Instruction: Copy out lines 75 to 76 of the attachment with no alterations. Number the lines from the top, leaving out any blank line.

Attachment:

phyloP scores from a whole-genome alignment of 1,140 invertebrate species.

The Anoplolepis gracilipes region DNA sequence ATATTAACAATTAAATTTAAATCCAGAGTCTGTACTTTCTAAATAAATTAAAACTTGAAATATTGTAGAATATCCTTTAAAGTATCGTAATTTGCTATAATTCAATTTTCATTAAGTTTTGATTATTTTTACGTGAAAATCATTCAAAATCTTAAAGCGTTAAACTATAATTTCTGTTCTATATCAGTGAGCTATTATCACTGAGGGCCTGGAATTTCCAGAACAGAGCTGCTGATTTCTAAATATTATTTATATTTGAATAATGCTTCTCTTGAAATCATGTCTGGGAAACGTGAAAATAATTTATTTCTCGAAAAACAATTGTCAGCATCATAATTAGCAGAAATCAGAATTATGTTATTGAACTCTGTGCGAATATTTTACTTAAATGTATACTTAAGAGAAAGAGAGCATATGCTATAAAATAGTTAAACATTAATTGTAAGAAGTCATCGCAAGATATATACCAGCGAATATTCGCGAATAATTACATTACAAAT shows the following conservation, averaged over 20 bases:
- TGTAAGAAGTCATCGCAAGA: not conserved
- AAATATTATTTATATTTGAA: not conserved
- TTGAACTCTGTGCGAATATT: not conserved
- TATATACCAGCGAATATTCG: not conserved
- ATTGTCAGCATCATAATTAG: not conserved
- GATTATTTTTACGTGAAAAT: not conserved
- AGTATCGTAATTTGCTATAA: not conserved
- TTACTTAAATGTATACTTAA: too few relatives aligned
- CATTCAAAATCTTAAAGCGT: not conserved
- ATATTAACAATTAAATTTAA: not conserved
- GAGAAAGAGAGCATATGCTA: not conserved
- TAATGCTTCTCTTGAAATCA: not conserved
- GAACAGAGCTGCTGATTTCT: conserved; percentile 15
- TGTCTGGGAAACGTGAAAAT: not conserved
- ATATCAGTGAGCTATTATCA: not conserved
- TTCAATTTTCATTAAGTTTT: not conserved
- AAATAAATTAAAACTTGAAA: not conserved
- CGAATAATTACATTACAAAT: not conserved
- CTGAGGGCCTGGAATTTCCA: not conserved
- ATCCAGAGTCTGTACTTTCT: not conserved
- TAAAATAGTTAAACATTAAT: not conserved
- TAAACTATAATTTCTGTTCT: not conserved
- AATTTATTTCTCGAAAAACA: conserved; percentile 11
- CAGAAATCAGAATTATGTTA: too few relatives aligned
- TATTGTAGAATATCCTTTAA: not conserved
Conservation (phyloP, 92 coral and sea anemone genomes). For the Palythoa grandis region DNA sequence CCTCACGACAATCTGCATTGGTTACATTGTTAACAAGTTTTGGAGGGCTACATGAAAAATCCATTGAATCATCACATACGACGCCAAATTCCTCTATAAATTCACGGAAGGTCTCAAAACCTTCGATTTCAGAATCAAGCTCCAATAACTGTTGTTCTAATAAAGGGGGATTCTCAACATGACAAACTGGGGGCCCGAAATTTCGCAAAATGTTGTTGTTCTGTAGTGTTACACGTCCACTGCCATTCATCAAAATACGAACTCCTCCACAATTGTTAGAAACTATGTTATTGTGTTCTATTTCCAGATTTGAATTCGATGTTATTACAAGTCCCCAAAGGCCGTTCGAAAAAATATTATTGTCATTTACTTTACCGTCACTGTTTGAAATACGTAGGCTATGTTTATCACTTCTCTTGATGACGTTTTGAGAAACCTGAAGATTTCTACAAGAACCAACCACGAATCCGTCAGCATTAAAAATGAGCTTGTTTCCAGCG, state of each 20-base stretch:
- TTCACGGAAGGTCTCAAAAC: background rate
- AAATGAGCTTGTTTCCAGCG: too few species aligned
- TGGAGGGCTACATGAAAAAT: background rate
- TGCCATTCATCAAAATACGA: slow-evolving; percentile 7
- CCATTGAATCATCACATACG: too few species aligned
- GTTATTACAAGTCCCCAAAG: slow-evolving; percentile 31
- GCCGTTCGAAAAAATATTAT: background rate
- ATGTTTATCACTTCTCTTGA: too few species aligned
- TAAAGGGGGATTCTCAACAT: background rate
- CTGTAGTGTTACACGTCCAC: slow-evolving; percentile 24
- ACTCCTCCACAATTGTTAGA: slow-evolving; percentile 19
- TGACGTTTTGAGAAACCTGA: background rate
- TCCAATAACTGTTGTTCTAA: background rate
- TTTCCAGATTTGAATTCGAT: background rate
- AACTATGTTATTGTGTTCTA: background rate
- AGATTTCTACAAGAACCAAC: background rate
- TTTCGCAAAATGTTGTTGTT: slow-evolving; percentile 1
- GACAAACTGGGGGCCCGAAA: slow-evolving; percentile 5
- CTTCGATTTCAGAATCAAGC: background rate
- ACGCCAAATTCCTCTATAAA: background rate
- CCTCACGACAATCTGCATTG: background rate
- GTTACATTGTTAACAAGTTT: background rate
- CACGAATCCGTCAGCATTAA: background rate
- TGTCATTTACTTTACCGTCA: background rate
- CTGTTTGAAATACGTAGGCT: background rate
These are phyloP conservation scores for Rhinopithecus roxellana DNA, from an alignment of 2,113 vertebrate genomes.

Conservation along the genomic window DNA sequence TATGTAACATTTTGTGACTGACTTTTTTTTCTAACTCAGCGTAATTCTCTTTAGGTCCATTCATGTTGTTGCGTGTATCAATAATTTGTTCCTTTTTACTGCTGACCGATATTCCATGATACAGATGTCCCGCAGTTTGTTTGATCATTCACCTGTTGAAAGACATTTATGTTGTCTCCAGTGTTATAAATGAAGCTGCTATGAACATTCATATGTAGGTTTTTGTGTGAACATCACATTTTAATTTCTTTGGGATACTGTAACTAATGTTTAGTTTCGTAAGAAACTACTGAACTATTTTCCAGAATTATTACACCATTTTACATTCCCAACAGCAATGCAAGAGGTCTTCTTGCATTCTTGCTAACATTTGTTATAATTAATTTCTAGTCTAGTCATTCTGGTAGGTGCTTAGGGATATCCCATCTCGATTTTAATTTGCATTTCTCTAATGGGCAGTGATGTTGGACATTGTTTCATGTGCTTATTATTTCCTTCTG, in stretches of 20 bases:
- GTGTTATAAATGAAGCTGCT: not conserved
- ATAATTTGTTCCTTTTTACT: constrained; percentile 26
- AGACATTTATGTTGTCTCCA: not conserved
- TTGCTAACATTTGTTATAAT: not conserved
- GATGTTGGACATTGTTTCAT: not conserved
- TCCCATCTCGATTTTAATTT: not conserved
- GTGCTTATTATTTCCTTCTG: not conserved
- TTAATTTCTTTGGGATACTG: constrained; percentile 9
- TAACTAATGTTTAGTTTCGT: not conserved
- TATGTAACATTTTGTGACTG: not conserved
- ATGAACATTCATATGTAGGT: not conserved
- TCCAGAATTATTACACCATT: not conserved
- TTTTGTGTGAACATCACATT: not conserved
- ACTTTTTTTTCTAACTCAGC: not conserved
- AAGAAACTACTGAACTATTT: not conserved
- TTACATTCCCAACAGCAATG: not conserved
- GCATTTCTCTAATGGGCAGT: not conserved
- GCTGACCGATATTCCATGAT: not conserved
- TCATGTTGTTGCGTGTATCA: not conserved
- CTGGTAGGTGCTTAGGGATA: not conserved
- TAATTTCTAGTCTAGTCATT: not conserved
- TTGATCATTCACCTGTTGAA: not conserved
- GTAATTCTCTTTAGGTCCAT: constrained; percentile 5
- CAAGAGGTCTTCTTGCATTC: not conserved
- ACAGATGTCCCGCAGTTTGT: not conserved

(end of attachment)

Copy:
- CTGGTAGGTGCTTAGGGATA: not conserved
- TAATTTCTAGTCTAGTCATT: not conserved